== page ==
Democrat Rep. Sheila Jackson Lee has introduced legislation that would make criticism from white people against minorities a federal crime.
- Representative Sheila Jackson Lee (D-TX) has introduced a House Bill to criminalize “conspiracy to commit white supremacy,” which includes any criticism of non-white people that influences someone who commits a hate crime.
- The legislation, titled ‘Leading Against White Supremacy Act of 2023,’ claims a person “engages in white supremacy when white supremacy ideology has motivated the planning, development, preparation, or perpetration of actions that constituted a crime.”
- According to the act, “conspiracy” to participate in white supremacy exists when material “was published on a social media platform or by other means of publication with the likelihood that it would be viewed by persons who are predisposed to engaging in any action in furtherance of a white supremacy inspired hate crime, or who are susceptible to being encouraged to engage in actions in furtherance of a white supremacy inspired hate crime.”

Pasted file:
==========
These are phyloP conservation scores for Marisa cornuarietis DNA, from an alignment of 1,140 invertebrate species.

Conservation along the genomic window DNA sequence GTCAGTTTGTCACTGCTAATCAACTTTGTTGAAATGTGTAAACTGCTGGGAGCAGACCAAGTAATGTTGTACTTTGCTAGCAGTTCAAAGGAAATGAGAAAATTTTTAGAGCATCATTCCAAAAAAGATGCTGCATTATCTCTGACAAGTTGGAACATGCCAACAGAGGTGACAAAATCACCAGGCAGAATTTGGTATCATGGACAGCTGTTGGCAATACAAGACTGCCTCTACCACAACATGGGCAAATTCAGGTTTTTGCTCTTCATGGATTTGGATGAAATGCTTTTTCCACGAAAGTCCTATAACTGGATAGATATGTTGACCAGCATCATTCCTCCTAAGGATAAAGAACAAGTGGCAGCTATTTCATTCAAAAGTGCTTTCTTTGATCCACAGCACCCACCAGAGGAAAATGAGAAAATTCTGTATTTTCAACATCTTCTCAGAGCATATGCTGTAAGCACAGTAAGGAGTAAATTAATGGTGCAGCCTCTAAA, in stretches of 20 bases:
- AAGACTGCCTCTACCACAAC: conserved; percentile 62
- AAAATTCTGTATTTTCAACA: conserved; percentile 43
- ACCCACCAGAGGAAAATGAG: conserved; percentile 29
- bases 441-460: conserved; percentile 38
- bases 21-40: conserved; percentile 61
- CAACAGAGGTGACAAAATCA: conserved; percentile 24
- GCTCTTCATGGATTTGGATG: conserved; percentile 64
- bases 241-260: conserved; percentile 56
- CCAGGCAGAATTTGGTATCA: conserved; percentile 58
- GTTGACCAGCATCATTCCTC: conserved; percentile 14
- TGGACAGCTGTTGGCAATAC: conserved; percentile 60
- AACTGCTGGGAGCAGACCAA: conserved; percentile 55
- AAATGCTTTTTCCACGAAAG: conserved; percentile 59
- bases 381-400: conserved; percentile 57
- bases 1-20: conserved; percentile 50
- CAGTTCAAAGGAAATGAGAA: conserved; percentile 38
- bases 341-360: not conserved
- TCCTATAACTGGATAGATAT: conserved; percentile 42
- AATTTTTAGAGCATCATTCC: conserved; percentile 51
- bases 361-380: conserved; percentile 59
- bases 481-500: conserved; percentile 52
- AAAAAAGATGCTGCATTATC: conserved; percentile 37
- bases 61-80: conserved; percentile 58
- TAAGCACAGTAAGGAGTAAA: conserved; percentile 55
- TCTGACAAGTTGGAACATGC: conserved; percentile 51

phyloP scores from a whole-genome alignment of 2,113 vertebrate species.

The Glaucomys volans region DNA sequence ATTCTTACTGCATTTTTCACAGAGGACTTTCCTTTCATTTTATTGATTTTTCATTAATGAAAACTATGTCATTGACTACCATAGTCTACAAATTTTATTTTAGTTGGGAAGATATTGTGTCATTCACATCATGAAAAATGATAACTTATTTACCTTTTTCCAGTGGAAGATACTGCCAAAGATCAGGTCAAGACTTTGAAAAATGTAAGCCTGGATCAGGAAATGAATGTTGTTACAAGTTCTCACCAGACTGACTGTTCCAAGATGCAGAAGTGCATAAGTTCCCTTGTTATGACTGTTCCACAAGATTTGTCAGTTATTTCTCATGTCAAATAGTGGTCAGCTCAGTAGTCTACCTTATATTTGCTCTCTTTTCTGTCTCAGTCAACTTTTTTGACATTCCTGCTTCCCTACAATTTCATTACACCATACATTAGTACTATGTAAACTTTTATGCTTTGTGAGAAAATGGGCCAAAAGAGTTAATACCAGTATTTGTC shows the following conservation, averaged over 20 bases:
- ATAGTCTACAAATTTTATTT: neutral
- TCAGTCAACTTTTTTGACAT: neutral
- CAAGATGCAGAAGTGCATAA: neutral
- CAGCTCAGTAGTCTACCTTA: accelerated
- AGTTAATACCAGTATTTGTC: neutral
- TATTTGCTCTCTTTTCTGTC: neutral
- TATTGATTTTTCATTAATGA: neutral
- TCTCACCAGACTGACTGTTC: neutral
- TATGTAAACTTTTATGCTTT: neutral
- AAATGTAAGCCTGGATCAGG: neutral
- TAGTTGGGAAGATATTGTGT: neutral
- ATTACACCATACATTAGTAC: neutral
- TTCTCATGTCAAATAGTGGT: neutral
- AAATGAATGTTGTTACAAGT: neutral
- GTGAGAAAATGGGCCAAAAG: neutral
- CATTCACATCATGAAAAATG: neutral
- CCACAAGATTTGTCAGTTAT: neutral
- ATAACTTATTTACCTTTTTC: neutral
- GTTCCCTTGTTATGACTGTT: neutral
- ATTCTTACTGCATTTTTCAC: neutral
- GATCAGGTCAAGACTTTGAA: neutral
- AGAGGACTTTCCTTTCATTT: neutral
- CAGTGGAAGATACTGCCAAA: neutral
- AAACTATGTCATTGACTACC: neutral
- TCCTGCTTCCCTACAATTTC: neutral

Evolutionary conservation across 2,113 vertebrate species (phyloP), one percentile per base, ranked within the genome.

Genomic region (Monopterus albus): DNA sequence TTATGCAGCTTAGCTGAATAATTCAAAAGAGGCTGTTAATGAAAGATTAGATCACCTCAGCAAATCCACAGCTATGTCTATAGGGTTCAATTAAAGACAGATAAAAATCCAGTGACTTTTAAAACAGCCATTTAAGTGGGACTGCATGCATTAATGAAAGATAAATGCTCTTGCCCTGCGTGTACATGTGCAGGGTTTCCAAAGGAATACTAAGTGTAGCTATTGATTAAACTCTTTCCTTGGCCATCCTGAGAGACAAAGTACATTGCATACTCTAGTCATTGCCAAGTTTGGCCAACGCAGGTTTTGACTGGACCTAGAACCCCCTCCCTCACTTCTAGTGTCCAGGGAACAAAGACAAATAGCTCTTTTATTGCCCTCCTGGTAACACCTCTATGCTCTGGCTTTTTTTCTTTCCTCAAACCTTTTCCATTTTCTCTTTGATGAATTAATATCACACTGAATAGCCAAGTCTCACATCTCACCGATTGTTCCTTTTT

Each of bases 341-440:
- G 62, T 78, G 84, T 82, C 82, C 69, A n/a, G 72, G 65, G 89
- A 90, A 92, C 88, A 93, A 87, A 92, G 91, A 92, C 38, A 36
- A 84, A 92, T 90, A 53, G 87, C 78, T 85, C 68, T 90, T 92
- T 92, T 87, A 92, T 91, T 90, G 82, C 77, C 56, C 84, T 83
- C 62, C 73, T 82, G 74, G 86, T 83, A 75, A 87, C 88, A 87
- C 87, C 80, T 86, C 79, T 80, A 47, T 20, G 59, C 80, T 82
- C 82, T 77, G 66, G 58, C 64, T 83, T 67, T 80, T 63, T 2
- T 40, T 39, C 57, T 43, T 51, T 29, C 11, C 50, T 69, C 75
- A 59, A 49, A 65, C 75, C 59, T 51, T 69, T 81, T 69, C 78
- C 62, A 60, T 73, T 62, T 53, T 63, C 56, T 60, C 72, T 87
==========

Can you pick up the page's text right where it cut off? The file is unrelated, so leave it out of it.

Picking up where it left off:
- The congresswoman argues that the DOJ should then be authorized to “investigate, intercede, and undertake other actions that it deems necessary and appropriate to interdict, mitigate, or prevent such action from culminating in violent activity.”
MORE FROM THE BILL:
“Mass shootings and other hate crimes motivated by white supremacy have been increasing in frequency and intensity. These heinous and virulent crimes are inspired by conspiracy theories, blatant bigotry, and mythical falsehoods such as ‘replacement theory’. All instances must be prevented and severe criminal penalties must be applied to their perpetrators,” the bill reads.
- In February 2022, Jackson Lee sponsored H.R. 40, a bill calling for the creation of an expert panel to study the legacy of slavery and consider reparations for Black Americans.
- “In short, the Commission aims to study the impact of slavery and continuing discrimination against African-Americans, resulting directly and indirectly from slavery to segregation to the desegregation process and the present day. The commission would also make recommendations concerning any form of apology and compensation to begin the long delayed process of atonement for slavery,” the congresswoman’s website reads.
- “The impact of slavery and its vestiges continues to effect African Americans and indeed all Americans in communities throughout our nation,” it continues. “This legislation is intended to examine the institution of slavery in the colonies and the United States from 1619 to the present, and further recommend appropriate remedies.”